Occasionally we would lose signal for a particular transmitter, which meant driving to all the high points in the area to scan a wider range in the hope of picking up the bird’s transmitter again.

Trying to locate a lost bird from the high point of Mt Pilot

Trying to locate a lost bird from Mt Pilot
Image copyright of Gemma Taylor, used with permission.

Unfortunately, on a few occasions we found a transmitter on the ground in a pile of feathers and it was evident that the bird had been predated, most probably by a bird of prey. However, not all lost transmitters signalled disaster; the transmitters are fitted with a backpack style harness, which has a cotton weak point sewn in so that any resistance will cause the harness to break and drop off, and will eventually wear away on its own. We found a few transmitters on the ground, and then later found the bird still alive and well in the canopy, probably relieved to be free of his backpack!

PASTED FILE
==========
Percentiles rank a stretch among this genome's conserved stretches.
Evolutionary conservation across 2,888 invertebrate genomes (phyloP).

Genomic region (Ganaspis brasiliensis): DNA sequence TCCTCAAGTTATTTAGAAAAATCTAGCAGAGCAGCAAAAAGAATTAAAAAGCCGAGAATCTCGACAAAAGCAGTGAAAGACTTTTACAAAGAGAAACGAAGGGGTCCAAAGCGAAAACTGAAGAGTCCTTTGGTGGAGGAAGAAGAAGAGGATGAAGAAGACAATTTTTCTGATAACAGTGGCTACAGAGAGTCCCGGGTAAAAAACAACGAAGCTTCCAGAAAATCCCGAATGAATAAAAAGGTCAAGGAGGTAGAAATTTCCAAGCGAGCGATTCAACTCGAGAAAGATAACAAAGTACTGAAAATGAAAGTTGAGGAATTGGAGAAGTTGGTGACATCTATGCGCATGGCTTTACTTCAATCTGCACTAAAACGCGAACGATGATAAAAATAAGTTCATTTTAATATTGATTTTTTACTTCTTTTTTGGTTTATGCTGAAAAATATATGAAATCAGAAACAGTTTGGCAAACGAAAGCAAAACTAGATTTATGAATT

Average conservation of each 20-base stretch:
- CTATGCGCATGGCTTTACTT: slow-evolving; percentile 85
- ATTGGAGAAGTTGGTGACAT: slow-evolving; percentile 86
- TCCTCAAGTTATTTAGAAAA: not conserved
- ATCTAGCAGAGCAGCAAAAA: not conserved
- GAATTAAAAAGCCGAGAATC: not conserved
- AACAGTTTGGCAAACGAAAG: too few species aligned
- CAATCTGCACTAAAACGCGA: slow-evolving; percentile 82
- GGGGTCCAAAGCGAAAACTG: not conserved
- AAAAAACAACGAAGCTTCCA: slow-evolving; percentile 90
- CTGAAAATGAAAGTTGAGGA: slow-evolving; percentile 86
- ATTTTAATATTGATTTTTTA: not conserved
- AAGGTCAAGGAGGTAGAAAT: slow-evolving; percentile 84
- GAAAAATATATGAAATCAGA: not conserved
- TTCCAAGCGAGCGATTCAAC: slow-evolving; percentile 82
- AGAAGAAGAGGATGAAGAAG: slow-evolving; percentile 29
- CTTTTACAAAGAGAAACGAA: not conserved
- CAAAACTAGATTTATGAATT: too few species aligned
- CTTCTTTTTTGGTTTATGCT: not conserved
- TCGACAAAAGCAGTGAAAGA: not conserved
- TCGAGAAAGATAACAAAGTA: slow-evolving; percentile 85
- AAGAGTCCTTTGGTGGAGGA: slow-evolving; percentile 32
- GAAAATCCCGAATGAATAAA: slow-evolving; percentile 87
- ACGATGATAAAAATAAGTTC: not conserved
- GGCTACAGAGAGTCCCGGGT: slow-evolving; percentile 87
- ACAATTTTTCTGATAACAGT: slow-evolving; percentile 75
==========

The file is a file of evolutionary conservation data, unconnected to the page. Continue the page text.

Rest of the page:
Chiltern national park in the spring

Chiltern national park in the spring
Image copyright of Gemma Taylor, used with permission.

The breeding season

As the Australian winter started to give way to spring, the released birds began thinking about breeding for the first time in the wild. The next stage of my research was to find out what was going on during this critical period. This had never been monitored before for captive bred Regent Honeyeaters, but there was a belief among the recovery team and volunteers that previously released birds hadn’t been very successful in fledging young.